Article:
The corset has always been a fashion garment tarnished with a reputation for controversy.
Much of that controversy surrounds the corsets identity as a symbol of female oppression and conformity to such an extent that the wearing of a corset was a key underpinning of female attire in the Victorian era with both middle and working class women keen to wear them on a regular basis.
One of the reasons for their desire to wear a corset is said to be connected with self regulation (ie) regulation of appetite and excess, that ideal shape which a corset helped a woman to cultivate, in particular the small waist inextricably linked to both affluence and social standing.
In a period of British social history where social standing was not just everything, it was the only thing, the corset was seen as a tool that served to highlight those areas of womanhood that were valued above all other things, including self modesty. This was the image of chaste and that ever valued slim waist, one that would have been connected with discipline and that desire to conform to those qualities that were valued above all others.
Qualities and values that were, needless to say, driven and championed by men.
These links to the corset and self regulation and discipline are amongst those which led people to regard it as one of the ultimate symbols of female oppression, a reputation, somewhat unfairly, it repeatedly has had to fight off, right to the current day.
Yet for all the paths to strict moral standards and decency that the corset seemed to suggest were paramount, there remained a fascinating conflict of morals between those upstanding qualities and that of the corset as a fashionable and desirable (rather than stiff and de rigueur) item of fashion. This was the corset that marked out the wearer not as an upstanding member of society who kept herself to herself and observed a strict moral code in terms of appearance and behaviour but as the sleek, sexually promiscuous female whose own morals were as loose as the laces which held her corset in place.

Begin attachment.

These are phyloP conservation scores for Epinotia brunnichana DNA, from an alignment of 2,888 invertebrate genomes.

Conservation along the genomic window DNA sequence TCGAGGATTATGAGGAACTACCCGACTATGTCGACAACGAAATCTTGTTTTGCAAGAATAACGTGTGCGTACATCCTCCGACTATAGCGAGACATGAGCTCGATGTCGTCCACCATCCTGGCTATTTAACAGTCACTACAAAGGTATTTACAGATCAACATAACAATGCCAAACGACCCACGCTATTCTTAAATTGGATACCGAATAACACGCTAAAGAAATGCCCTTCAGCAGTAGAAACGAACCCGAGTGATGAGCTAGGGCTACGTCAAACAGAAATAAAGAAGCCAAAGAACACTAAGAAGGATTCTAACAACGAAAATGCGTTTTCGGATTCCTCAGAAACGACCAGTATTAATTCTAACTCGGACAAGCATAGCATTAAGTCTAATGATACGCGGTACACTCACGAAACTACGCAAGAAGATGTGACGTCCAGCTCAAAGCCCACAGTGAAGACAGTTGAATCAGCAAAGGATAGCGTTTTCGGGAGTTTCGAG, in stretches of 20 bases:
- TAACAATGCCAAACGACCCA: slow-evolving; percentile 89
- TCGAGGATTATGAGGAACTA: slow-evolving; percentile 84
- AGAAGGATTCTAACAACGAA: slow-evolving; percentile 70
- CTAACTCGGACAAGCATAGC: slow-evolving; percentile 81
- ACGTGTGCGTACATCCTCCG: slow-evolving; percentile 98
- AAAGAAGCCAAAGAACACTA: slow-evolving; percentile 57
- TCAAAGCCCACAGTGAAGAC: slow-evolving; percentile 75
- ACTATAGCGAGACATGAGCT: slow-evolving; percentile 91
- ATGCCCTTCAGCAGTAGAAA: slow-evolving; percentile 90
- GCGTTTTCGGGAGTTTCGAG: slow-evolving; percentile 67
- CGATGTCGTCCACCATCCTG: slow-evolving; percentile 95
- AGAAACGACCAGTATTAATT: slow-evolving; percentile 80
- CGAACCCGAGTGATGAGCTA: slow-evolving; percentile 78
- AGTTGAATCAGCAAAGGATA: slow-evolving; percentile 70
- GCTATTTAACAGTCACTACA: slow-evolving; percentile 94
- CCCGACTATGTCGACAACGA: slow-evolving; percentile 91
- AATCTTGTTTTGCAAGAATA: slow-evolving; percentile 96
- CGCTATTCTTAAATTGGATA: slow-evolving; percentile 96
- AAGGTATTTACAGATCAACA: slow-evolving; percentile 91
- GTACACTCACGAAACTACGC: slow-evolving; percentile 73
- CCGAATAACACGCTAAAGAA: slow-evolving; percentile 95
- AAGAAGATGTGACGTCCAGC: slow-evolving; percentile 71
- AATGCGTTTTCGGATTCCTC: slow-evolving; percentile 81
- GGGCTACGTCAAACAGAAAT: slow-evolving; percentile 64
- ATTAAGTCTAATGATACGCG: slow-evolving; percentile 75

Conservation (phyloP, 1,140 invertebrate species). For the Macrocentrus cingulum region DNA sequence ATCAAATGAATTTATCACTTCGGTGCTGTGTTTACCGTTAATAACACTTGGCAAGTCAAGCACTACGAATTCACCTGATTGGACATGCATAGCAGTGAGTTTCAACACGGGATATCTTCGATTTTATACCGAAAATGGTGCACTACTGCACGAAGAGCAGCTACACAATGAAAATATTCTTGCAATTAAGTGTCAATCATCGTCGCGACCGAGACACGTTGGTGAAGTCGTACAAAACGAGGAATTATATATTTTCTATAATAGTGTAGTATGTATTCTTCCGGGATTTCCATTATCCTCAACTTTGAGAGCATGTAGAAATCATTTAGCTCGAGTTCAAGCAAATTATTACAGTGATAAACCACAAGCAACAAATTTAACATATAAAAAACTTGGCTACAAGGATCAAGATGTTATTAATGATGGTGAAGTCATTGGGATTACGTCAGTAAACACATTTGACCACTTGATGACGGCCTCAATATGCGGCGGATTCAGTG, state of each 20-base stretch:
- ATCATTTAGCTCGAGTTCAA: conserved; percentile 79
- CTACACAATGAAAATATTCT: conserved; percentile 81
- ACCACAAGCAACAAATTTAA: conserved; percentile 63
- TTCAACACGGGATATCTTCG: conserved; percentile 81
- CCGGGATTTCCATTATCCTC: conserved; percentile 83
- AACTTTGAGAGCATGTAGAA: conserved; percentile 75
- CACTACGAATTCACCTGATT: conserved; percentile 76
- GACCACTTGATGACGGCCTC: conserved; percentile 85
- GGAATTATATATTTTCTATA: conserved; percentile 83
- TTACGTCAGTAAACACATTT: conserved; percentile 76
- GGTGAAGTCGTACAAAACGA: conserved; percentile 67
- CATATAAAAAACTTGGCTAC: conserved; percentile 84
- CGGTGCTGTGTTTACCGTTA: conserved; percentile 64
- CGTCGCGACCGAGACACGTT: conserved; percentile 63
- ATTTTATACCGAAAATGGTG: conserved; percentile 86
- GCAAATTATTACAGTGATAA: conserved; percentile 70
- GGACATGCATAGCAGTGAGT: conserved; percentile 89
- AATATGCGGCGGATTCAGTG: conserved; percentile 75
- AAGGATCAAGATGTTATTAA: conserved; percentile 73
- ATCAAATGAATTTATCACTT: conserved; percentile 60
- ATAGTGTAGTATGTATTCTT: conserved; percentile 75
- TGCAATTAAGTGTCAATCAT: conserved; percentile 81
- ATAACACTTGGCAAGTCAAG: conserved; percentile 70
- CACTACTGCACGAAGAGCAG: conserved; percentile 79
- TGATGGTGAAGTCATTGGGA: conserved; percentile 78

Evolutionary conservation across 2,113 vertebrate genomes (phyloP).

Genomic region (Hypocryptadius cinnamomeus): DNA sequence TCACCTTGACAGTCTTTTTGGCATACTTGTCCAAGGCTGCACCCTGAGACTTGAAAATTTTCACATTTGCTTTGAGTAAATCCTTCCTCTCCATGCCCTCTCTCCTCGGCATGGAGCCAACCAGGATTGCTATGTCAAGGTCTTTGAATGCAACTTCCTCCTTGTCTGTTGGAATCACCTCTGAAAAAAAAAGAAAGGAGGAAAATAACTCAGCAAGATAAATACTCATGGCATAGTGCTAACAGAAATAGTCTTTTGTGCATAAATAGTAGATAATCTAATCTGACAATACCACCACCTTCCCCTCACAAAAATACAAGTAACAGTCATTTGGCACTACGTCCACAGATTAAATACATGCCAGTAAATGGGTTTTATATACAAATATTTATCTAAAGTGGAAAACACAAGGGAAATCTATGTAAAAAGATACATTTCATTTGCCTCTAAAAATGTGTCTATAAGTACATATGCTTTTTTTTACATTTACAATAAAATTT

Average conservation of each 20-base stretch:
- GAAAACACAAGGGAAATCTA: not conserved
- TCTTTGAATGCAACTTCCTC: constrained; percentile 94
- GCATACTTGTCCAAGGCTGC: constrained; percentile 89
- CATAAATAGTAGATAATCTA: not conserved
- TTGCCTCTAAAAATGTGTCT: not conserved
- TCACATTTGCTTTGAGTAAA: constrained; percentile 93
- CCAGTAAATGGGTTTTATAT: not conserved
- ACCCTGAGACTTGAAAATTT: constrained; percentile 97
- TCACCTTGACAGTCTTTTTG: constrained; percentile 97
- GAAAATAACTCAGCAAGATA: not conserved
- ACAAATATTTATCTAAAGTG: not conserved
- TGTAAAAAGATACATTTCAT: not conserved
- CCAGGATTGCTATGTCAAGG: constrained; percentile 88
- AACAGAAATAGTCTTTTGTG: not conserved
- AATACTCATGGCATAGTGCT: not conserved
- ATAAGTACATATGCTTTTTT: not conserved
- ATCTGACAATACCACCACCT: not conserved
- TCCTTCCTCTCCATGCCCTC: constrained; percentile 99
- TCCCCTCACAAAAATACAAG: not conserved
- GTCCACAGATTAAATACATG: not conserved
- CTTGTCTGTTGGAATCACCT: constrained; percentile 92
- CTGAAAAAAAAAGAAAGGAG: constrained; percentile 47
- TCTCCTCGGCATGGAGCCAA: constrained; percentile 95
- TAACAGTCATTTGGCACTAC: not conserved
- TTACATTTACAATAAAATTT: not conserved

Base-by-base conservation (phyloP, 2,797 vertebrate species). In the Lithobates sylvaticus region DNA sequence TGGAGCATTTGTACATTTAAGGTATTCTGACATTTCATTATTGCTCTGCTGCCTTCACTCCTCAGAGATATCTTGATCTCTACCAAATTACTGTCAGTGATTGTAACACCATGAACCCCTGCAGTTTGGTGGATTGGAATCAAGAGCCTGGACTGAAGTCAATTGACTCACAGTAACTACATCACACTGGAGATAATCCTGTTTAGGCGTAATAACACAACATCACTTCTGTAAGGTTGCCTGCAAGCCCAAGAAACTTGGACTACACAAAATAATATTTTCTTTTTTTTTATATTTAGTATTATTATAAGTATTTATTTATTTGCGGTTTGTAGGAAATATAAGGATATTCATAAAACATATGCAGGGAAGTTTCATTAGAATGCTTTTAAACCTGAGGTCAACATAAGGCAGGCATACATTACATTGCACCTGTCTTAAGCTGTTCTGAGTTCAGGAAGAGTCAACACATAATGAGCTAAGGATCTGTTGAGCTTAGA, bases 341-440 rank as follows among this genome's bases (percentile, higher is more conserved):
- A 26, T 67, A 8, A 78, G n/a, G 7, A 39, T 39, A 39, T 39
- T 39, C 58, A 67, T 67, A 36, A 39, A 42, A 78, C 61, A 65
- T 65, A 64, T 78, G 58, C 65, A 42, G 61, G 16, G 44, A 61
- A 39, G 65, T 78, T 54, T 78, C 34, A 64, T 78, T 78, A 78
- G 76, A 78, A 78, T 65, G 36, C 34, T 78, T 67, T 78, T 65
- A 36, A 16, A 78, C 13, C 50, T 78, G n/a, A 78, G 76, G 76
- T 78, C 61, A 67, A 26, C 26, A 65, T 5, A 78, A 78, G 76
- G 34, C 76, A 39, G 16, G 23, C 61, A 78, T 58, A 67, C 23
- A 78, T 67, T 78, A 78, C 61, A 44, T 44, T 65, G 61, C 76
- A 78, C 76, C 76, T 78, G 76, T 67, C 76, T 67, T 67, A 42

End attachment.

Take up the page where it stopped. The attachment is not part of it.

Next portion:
Yes, the wearing of a corset deemed the female to be the ideal of demure and modest femininity.
Yet it also had the effect of emphasising the erogenous zones on the female body, pushing the breasts upwards as well as drawing attention to the hips, thighs and genital area.
It may have been designed to cover most of the body and suggest modesty in doing so. Yet, by its very design, it also drew as much attention to that body as if the wearer had been naked, maybe even more so.
Can any item of clothing claim to have such an effect on both the wearer and the casual spectator?
Women today, writes world renowned corsetiere Velda Lauder (adding that this also applies to men) have found that, “women... have reported heightened feelings of sexual energy, personal power and social standing when wearing one”.
So much for feeling modest and demure then. But, on International Women’s Day, surely this is a good thing?
Because the corset gives a woman the power to be who she wants to be. And not only to other people but to, and for, herself.
Yes, it is a garment that is designed to give the wearers body an element of transformation.
And, despite those who would say that being desirous of such change is harmful (as is any attempt to modify or change the body through excess or ill advised use of any item, clothing or otherwise) that modification is temporary, as temporary as that caused by make up or a visit to the hairdresser.
Support, good deportment and a learned and elegant grace of movement are optional ‘side effects’ (Lauder again) of the wearing of a corset.
What is not so temporary is the wearers feeling of empowerment, that opportunity, the choice to look good, to feel good and to celebrate their own bodies-and that isn’t a choice restricted to size 10 or below, neither the corset, or the corset designer discriminates against size, age, look or gender.
As Launder summarises, “...corset wearers...feel stronger, the ‘inner goddess’ is freed, the internal beauty and power of a woman liberated”.
It is an item of fashion that symbolises the demure, the divine, the desirable. And the demonic.
All of those traits which we possess and are free to express at any time we choose. Without asking for anyone’s permission.
Powerful and inspirational. No wonder some people are afraid of the corset.